In most cases, the crackdown will only take place with FDA intervention, but such interventions are “very rare,” according to Myers.

“All of the attitudes, behaviors and products we see today violate the aforementioned laws regarding e-cigarettes. Nevertheless, the crackdown system introduced under the previous administration is sadly weak and inadequate.” Myers says.

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Another factor complicating matters is that public health support groups such as Campaign for Tobacco Free Kids have not been able to establish the proper relationships with other social networks with TikTok. There is.

Over the past few years, more than 100 public health support groups have united against leading social networks such as Facebook, Instagram, Twitter, and Snapchat. We’ve asked them to crack down on the use of influencers in tobacco-related content and sales.

As a result of such efforts, Facebook and Instagram have enacted new rules that prohibit social media influencers from promoting tobacco-related products and developing algorithms to extract their content.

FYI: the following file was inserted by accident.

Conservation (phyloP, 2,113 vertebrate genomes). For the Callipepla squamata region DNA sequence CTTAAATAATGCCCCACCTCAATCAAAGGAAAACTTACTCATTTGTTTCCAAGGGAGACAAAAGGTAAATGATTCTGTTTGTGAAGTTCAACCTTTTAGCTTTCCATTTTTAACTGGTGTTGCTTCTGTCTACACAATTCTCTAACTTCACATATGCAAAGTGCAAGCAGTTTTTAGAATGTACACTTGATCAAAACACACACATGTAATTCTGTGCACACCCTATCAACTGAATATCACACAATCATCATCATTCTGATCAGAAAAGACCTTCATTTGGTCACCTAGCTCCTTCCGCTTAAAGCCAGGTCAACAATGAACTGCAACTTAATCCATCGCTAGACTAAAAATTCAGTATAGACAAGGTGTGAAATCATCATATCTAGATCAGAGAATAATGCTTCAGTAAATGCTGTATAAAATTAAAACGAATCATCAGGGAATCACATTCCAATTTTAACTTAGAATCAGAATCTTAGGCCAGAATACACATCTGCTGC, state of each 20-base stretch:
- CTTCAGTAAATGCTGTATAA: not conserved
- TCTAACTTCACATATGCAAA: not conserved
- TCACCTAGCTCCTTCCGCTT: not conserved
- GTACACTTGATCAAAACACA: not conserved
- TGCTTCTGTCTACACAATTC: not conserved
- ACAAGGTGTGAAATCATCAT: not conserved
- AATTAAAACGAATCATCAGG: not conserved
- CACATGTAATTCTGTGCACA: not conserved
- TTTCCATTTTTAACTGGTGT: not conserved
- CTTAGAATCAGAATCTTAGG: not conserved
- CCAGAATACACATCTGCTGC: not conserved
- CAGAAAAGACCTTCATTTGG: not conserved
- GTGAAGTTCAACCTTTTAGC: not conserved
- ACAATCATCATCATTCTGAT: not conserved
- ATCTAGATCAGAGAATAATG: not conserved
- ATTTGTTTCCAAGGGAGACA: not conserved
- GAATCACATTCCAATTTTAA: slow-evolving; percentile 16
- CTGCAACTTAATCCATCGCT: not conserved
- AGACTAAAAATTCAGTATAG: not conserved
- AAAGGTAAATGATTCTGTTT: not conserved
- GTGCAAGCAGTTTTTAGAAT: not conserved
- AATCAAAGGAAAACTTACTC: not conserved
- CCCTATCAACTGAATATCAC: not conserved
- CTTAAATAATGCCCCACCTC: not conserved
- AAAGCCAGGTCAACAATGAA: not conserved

Overall, health support groups have announced that tobacco and VAPE-related content on typical social media platforms has declined, but TikTok is not yet included.

Myers admits that Campaign for Tobacco Free Kids hasn’t done a comprehensive survey of TikTok because it’s a relatively new app. But concerns about TikTok continue to grow, according to what the group has observed so far.

“TikTok is full of the worst selling methods I’ve ever seen, such as hiring influencers and selling directly to young people who are attracted to TikTok. And TikTok is responsible for those actions. We haven’t seen any evidence of any action taken against it, “Mr. Myers continued.